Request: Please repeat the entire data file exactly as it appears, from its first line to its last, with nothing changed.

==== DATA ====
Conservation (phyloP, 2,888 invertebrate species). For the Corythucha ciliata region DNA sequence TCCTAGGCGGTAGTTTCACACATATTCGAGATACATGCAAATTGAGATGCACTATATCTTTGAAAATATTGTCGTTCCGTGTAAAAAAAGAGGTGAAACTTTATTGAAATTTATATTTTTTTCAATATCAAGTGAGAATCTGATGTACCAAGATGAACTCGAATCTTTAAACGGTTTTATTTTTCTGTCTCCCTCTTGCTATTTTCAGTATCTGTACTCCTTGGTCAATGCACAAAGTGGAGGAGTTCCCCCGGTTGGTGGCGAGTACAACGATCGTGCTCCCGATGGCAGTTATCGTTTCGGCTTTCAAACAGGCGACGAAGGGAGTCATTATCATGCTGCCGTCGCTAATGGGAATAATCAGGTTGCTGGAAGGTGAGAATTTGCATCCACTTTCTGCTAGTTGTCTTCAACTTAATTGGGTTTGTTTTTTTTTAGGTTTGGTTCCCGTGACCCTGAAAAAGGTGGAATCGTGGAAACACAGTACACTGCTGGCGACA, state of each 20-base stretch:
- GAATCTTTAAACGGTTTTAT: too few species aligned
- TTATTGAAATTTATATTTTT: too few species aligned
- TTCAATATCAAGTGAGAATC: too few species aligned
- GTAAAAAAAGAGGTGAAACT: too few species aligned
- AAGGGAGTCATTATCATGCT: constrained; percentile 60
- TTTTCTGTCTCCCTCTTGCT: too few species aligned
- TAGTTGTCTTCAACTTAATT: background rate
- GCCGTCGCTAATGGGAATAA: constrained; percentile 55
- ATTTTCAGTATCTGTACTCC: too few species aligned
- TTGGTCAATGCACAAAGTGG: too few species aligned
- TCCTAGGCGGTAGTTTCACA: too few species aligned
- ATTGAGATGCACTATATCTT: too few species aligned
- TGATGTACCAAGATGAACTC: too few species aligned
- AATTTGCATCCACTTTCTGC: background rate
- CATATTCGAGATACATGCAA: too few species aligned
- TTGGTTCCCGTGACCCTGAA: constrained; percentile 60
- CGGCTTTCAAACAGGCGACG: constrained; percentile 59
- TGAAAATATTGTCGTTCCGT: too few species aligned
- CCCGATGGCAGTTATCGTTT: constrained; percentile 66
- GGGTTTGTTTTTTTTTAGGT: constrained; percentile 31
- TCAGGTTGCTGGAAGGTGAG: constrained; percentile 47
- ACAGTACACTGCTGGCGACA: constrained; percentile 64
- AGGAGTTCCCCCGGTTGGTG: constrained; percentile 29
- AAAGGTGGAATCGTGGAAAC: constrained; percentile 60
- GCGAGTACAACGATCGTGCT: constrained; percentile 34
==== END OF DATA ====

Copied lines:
Conservation (phyloP, 2,888 invertebrate species). For the Corythucha ciliata region DNA sequence TCCTAGGCGGTAGTTTCACACATATTCGAGATACATGCAAATTGAGATGCACTATATCTTTGAAAATATTGTCGTTCCGTGTAAAAAAAGAGGTGAAACTTTATTGAAATTTATATTTTTTTCAATATCAAGTGAGAATCTGATGTACCAAGATGAACTCGAATCTTTAAACGGTTTTATTTTTCTGTCTCCCTCTTGCTATTTTCAGTATCTGTACTCCTTGGTCAATGCACAAAGTGGAGGAGTTCCCCCGGTTGGTGGCGAGTACAACGATCGTGCTCCCGATGGCAGTTATCGTTTCGGCTTTCAAACAGGCGACGAAGGGAGTCATTATCATGCTGCCGTCGCTAATGGGAATAATCAGGTTGCTGGAAGGTGAGAATTTGCATCCACTTTCTGCTAGTTGTCTTCAACTTAATTGGGTTTGTTTTTTTTTAGGTTTGGTTCCCGTGACCCTGAAAAAGGTGGAATCGTGGAAACACAGTACACTGCTGGCGACA, state of each 20-base stretch:
- GAATCTTTAAACGGTTTTAT: too few species aligned
- TTATTGAAATTTATATTTTT: too few species aligned
- TTCAATATCAAGTGAGAATC: too few species aligned
- GTAAAAAAAGAGGTGAAACT: too few species aligned
- AAGGGAGTCATTATCATGCT: constrained; percentile 60
- TTTTCTGTCTCCCTCTTGCT: too few species aligned
- TAGTTGTCTTCAACTTAATT: background rate
- GCCGTCGCTAATGGGAATAA: constrained; percentile 55
- ATTTTCAGTATCTGTACTCC: too few species aligned
- TTGGTCAATGCACAAAGTGG: too few species aligned
- TCCTAGGCGGTAGTTTCACA: too few species aligned
- ATTGAGATGCACTATATCTT: too few species aligned
- TGATGTACCAAGATGAACTC: too few species aligned
- AATTTGCATCCACTTTCTGC: background rate
- CATATTCGAGATACATGCAA: too few species aligned
- TTGGTTCCCGTGACCCTGAA: constrained; percentile 60
- CGGCTTTCAAACAGGCGACG: constrained; percentile 59
- TGAAAATATTGTCGTTCCGT: too few species aligned
- CCCGATGGCAGTTATCGTTT: constrained; percentile 66
- GGGTTTGTTTTTTTTTAGGT: constrained; percentile 31
- TCAGGTTGCTGGAAGGTGAG: constrained; percentile 47
- ACAGTACACTGCTGGCGACA: constrained; percentile 64
- AGGAGTTCCCCCGGTTGGTG: constrained; percentile 29
- AAAGGTGGAATCGTGGAAAC: constrained; percentile 60
- GCGAGTACAACGATCGTGCT: constrained; percentile 34